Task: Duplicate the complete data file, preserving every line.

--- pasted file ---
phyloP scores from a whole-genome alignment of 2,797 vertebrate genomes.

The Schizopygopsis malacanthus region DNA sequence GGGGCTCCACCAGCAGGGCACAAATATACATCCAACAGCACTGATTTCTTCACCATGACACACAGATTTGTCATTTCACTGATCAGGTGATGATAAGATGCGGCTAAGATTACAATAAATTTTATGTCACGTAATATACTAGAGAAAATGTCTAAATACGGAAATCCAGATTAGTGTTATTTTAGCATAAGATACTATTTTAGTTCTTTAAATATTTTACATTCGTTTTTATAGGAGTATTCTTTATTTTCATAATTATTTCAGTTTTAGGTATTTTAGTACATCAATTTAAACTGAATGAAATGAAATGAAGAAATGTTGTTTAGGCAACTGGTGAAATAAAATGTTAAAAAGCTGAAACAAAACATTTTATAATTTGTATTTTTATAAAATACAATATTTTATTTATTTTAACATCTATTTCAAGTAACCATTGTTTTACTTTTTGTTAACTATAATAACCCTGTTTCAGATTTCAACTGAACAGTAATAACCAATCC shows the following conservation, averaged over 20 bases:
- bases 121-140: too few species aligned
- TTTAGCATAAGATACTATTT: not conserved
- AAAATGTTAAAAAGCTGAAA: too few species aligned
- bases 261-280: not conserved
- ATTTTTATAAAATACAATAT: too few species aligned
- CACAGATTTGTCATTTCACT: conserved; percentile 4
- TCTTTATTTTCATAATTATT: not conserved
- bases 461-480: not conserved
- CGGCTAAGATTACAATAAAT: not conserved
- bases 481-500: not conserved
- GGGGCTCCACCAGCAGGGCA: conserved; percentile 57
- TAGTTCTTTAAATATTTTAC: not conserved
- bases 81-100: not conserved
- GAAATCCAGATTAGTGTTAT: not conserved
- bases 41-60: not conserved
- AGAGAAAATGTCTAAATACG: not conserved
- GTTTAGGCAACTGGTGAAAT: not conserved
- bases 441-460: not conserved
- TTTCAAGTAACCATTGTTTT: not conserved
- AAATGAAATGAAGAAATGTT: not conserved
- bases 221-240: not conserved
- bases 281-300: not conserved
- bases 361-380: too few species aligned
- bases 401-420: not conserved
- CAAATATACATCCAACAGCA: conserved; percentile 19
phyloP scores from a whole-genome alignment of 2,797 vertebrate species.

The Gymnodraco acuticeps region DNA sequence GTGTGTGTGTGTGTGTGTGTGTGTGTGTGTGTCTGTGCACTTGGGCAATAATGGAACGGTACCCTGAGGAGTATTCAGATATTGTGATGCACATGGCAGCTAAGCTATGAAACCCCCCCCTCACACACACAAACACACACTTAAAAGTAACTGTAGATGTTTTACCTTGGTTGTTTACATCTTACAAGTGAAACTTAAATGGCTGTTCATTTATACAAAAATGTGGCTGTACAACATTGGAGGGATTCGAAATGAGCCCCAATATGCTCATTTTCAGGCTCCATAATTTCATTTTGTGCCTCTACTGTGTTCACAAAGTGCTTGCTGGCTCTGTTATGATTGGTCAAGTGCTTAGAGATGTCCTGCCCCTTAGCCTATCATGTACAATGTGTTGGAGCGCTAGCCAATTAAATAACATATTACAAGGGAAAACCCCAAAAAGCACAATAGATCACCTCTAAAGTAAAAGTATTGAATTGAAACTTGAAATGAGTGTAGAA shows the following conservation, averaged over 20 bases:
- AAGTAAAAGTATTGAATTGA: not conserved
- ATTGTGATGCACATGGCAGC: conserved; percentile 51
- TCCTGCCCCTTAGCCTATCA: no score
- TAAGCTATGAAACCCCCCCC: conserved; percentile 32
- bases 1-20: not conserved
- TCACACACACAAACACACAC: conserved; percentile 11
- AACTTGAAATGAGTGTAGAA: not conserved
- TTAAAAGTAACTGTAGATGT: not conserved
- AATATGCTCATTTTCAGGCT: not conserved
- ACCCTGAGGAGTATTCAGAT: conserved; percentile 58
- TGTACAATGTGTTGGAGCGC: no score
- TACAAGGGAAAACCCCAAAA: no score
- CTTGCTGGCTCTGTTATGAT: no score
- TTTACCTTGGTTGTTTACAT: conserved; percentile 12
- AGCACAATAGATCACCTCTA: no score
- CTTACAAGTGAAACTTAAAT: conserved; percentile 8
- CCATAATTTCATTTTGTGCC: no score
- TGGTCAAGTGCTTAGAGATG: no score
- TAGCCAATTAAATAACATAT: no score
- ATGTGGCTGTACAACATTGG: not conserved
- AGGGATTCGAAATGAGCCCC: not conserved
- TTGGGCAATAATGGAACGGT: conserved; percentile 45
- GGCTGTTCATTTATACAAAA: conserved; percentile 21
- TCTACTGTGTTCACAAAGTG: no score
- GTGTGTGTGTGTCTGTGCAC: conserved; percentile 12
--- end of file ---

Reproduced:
phyloP scores from a whole-genome alignment of 2,797 vertebrate genomes.

The Schizopygopsis malacanthus region DNA sequence GGGGCTCCACCAGCAGGGCACAAATATACATCCAACAGCACTGATTTCTTCACCATGACACACAGATTTGTCATTTCACTGATCAGGTGATGATAAGATGCGGCTAAGATTACAATAAATTTTATGTCACGTAATATACTAGAGAAAATGTCTAAATACGGAAATCCAGATTAGTGTTATTTTAGCATAAGATACTATTTTAGTTCTTTAAATATTTTACATTCGTTTTTATAGGAGTATTCTTTATTTTCATAATTATTTCAGTTTTAGGTATTTTAGTACATCAATTTAAACTGAATGAAATGAAATGAAGAAATGTTGTTTAGGCAACTGGTGAAATAAAATGTTAAAAAGCTGAAACAAAACATTTTATAATTTGTATTTTTATAAAATACAATATTTTATTTATTTTAACATCTATTTCAAGTAACCATTGTTTTACTTTTTGTTAACTATAATAACCCTGTTTCAGATTTCAACTGAACAGTAATAACCAATCC shows the following conservation, averaged over 20 bases:
- bases 121-140: too few species aligned
- TTTAGCATAAGATACTATTT: not conserved
- AAAATGTTAAAAAGCTGAAA: too few species aligned
- bases 261-280: not conserved
- ATTTTTATAAAATACAATAT: too few species aligned
- CACAGATTTGTCATTTCACT: conserved; percentile 4
- TCTTTATTTTCATAATTATT: not conserved
- bases 461-480: not conserved
- CGGCTAAGATTACAATAAAT: not conserved
- bases 481-500: not conserved
- GGGGCTCCACCAGCAGGGCA: conserved; percentile 57
- TAGTTCTTTAAATATTTTAC: not conserved
- bases 81-100: not conserved
- GAAATCCAGATTAGTGTTAT: not conserved
- bases 41-60: not conserved
- AGAGAAAATGTCTAAATACG: not conserved
- GTTTAGGCAACTGGTGAAAT: not conserved
- bases 441-460: not conserved
- TTTCAAGTAACCATTGTTTT: not conserved
- AAATGAAATGAAGAAATGTT: not conserved
- bases 221-240: not conserved
- bases 281-300: not conserved
- bases 361-380: too few species aligned
- bases 401-420: not conserved
- CAAATATACATCCAACAGCA: conserved; percentile 19
phyloP scores from a whole-genome alignment of 2,797 vertebrate species.

The Gymnodraco acuticeps region DNA sequence GTGTGTGTGTGTGTGTGTGTGTGTGTGTGTGTCTGTGCACTTGGGCAATAATGGAACGGTACCCTGAGGAGTATTCAGATATTGTGATGCACATGGCAGCTAAGCTATGAAACCCCCCCCTCACACACACAAACACACACTTAAAAGTAACTGTAGATGTTTTACCTTGGTTGTTTACATCTTACAAGTGAAACTTAAATGGCTGTTCATTTATACAAAAATGTGGCTGTACAACATTGGAGGGATTCGAAATGAGCCCCAATATGCTCATTTTCAGGCTCCATAATTTCATTTTGTGCCTCTACTGTGTTCACAAAGTGCTTGCTGGCTCTGTTATGATTGGTCAAGTGCTTAGAGATGTCCTGCCCCTTAGCCTATCATGTACAATGTGTTGGAGCGCTAGCCAATTAAATAACATATTACAAGGGAAAACCCCAAAAAGCACAATAGATCACCTCTAAAGTAAAAGTATTGAATTGAAACTTGAAATGAGTGTAGAA shows the following conservation, averaged over 20 bases:
- AAGTAAAAGTATTGAATTGA: not conserved
- ATTGTGATGCACATGGCAGC: conserved; percentile 51
- TCCTGCCCCTTAGCCTATCA: no score
- TAAGCTATGAAACCCCCCCC: conserved; percentile 32
- bases 1-20: not conserved
- TCACACACACAAACACACAC: conserved; percentile 11
- AACTTGAAATGAGTGTAGAA: not conserved
- TTAAAAGTAACTGTAGATGT: not conserved
- AATATGCTCATTTTCAGGCT: not conserved
- ACCCTGAGGAGTATTCAGAT: conserved; percentile 58
- TGTACAATGTGTTGGAGCGC: no score
- TACAAGGGAAAACCCCAAAA: no score
- CTTGCTGGCTCTGTTATGAT: no score
- TTTACCTTGGTTGTTTACAT: conserved; percentile 12
- AGCACAATAGATCACCTCTA: no score
- CTTACAAGTGAAACTTAAAT: conserved; percentile 8
- CCATAATTTCATTTTGTGCC: no score
- TGGTCAAGTGCTTAGAGATG: no score
- TAGCCAATTAAATAACATAT: no score
- ATGTGGCTGTACAACATTGG: not conserved
- AGGGATTCGAAATGAGCCCC: not conserved
- TTGGGCAATAATGGAACGGT: conserved; percentile 45
- GGCTGTTCATTTATACAAAA: conserved; percentile 21
- TCTACTGTGTTCACAAAGTG: no score
- GTGTGTGTGTGTCTGTGCAC: conserved; percentile 12